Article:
Africans Talked More Of Politics On Twitter In 2015


According to a report by Portland, a London-based integrated communications agency, Africans talked (or tweeted) more of politics on Twitter in 2015.

Portland analysed 1.6 billion geo-located tweets and the top 5,000 hashtags¹ on the continent as part of its third “How Africa Tweets” report.

The report showed that almost 1 in 10 of the most popular African² hashtags in 2015 related to political issues and politicians, compared to 2 per cent of hashtags in the US and UK during the same period.

The top political hashtag in Africa was focused on the highest profile election on the continent last year – #nigeriadecides (that’s the elections in Nigeria)

The main findings of the report are highlighted below.

  • Although tweets about showbiz and entertainment dominated the conversation last year, representing over 20 per cent of all hashtags, discussion around politics has grown to 10 per cent. Nigeria, South Africa, Ethiopia, Burundi and Egypt were the most active in these political conversations.  The report also found that interest in politics transcends national borders. For example, hashtags about the Nigerian Presidential Elections and strife in Burundi were among some of the most popular and widespread hashtags across Africa.
  • English is by far the most dominant language on Twitter in Africa. This lingua franca has helped bridge national and cultural barriers across the continent, providing Twitter conversations with a wider reach than those using conventional media. Of the top 5,000 hashtags that were analysed, 77% were tweeted in English. Other top languages like Arabic and French were tweeted significantly less – only 7% and 4% respectively.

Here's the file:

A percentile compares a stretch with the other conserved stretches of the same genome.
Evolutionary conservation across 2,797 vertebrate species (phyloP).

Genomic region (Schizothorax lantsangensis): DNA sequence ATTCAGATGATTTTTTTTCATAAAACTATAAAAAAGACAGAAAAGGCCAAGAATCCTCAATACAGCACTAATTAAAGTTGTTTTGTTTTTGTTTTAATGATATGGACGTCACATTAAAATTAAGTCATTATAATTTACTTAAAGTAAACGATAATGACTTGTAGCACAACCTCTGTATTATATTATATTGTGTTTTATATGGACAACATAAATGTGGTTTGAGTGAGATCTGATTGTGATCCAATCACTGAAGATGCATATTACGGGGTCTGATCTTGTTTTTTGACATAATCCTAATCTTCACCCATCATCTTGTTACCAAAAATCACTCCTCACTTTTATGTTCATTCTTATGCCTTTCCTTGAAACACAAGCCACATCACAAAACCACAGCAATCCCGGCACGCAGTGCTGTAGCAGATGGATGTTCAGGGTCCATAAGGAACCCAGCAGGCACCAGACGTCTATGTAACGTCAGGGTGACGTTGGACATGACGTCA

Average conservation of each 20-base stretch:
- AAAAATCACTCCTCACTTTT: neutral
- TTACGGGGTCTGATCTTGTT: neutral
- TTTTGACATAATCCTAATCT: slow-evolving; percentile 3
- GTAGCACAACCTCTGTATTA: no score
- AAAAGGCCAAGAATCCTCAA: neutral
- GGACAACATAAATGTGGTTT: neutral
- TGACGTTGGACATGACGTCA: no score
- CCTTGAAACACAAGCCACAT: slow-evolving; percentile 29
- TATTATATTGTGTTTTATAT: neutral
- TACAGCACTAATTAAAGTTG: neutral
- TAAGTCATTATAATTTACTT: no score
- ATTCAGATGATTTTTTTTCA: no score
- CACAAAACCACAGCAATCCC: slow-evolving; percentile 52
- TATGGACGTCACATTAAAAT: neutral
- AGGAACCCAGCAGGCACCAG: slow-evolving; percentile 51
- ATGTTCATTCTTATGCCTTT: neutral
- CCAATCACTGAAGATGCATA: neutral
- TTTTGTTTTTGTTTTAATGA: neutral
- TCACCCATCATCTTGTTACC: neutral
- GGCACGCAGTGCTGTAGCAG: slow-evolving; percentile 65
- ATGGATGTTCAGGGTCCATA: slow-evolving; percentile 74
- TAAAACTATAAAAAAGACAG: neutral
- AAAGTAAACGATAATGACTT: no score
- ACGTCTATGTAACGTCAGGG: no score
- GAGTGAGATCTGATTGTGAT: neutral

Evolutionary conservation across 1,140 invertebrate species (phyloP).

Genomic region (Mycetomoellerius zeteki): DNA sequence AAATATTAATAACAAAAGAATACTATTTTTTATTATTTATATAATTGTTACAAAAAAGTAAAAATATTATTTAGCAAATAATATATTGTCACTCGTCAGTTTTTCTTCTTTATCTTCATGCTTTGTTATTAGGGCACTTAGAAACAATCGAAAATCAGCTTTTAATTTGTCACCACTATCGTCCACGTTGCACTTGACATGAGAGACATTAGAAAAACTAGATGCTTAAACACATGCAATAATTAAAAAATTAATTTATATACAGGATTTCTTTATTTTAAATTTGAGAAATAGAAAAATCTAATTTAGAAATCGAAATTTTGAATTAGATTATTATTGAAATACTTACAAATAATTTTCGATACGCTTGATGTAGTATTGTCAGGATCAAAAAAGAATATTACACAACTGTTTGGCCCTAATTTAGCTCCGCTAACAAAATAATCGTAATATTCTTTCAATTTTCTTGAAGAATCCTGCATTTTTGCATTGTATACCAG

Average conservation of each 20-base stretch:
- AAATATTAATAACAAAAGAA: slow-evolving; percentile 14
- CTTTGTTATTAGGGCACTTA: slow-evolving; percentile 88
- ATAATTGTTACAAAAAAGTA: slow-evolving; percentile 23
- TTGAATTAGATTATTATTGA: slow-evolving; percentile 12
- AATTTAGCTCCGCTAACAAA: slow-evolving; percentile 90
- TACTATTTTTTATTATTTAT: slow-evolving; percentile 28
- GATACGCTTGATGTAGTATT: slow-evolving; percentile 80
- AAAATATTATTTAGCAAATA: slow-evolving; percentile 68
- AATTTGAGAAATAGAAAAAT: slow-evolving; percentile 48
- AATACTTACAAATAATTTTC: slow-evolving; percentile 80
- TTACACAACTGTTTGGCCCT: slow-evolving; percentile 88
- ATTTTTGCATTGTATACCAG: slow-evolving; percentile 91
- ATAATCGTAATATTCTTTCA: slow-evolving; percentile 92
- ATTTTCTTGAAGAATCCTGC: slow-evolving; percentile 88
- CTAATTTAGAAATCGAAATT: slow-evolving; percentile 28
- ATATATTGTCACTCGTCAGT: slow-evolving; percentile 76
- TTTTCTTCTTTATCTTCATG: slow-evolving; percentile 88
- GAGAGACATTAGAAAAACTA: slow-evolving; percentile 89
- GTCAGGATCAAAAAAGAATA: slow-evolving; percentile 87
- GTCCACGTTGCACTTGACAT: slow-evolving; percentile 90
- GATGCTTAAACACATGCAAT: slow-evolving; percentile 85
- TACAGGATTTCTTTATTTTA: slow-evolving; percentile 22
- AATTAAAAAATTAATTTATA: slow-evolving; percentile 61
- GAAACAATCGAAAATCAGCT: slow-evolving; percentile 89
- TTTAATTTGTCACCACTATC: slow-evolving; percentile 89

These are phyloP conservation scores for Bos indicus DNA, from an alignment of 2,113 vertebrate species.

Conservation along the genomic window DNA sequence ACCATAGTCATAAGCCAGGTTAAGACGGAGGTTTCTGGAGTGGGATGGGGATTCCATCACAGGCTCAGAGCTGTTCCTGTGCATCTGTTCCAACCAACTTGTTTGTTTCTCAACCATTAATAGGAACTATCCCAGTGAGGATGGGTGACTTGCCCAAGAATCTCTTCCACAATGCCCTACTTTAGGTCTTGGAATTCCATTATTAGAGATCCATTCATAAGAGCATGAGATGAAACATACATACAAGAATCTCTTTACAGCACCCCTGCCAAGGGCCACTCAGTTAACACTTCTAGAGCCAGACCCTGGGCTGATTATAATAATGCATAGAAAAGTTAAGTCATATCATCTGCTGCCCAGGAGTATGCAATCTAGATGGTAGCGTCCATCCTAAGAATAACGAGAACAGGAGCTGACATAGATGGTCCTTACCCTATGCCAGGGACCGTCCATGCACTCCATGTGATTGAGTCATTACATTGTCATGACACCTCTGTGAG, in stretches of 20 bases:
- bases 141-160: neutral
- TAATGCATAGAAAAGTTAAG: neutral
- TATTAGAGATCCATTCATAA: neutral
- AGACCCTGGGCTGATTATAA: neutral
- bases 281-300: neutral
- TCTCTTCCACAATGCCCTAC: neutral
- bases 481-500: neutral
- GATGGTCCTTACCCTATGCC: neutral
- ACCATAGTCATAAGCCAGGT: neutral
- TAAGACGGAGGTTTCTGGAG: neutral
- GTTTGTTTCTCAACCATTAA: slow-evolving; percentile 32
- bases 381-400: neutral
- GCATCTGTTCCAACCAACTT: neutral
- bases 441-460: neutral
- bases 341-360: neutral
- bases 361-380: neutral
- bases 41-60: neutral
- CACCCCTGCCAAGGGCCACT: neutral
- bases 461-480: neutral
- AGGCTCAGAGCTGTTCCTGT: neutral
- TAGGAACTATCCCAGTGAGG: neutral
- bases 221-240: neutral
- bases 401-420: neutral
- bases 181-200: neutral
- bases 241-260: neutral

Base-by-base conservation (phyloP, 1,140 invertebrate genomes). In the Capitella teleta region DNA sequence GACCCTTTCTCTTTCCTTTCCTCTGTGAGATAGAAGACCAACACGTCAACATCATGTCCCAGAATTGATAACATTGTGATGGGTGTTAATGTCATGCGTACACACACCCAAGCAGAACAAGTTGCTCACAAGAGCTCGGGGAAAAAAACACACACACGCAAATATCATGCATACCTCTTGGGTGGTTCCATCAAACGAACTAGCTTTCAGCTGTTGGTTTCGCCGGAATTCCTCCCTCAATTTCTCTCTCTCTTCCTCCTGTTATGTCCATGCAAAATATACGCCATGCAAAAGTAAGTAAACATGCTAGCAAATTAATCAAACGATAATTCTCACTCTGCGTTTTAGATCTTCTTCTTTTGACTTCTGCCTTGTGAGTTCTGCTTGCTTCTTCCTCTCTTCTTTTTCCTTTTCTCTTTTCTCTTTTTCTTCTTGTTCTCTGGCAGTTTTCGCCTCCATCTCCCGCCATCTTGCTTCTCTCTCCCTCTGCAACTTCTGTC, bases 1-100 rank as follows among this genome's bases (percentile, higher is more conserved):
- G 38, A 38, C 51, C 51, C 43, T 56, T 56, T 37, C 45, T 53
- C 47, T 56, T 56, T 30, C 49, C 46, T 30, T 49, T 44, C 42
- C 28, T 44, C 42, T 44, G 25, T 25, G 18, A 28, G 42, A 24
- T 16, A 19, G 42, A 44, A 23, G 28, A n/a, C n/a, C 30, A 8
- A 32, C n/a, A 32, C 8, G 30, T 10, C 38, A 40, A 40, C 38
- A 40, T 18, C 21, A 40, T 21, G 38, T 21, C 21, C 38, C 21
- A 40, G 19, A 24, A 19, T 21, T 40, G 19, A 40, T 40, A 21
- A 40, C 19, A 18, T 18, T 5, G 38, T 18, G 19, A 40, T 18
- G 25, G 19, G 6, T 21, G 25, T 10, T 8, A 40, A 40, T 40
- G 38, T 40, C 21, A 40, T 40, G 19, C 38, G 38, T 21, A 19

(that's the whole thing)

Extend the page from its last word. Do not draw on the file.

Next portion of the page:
• Twitter in Africa is used distinctly less for commercial campaigns than in other parts of the world. Commercial hashtags (such as brand names and promotional offers) are 25 times less prominent in Africa than in the USA, for example.
  • Egypt tweets the most out of any country in Africa, with 28% of all geolocated Twitter volume (amounting to about 450 million tweets). Nigeria (350 million geolocated tweets), South Africa (325 million geolocated tweets), Kenya (76 million geolocated tweets) and Ghana (65 million geolocated tweets) round out the top five tweeting African countries. Overall, there were 1.6 billion geolocated tweets in Africa in 2015 – a 34-fold increase from our initial research in 2012.

“Our previous studies showed that Twitter in Africa was much more of a space for social interaction or frivolous banter. This study, our third, demonstrates that the platform is coming of age with the prevalence of serious debate about politics and government,” said Mark Flanagan, Portland’s Senior Partner for Content and Digital Strategy.

“Excitingly, our report also hints at the coming together of Africans across boundaries to comment on and discuss common issues. How to successfully engage with these emerging pan-African online communities represents a challenge for all brands and organisations seeking to build their presence in this space,” added Allan Kamau, who leads Portland’s Nairobi office.

Also, the report consists of 12 case studies, which explore diverse topics such as how Twitter relates to terrorism in Africa, the Ebola response, economic development and more.

To explore these case studies and an interactive infographic, do click here.

Portland is a fast-growing communications and public affairs consultancy based in London, with offices in New York, Washington DC, Doha and Nairobi.

Portland has a speciality and focus on media and digital campaigns in Africa.

In publishing its third “How Africa Tweets” report, Portland leads the way in knowledge of the digital landscape in Africa.

¹ Once the top 5,000 hashtags were collected, Portland hand-coded each one to understand what language it was in and what the hashtag was about. From there, Portland was able to calculate the statistics mentioned in this report.

² Portland was unable to collect information on South Sudan and Republic of Congo, due to lack of data on social media.

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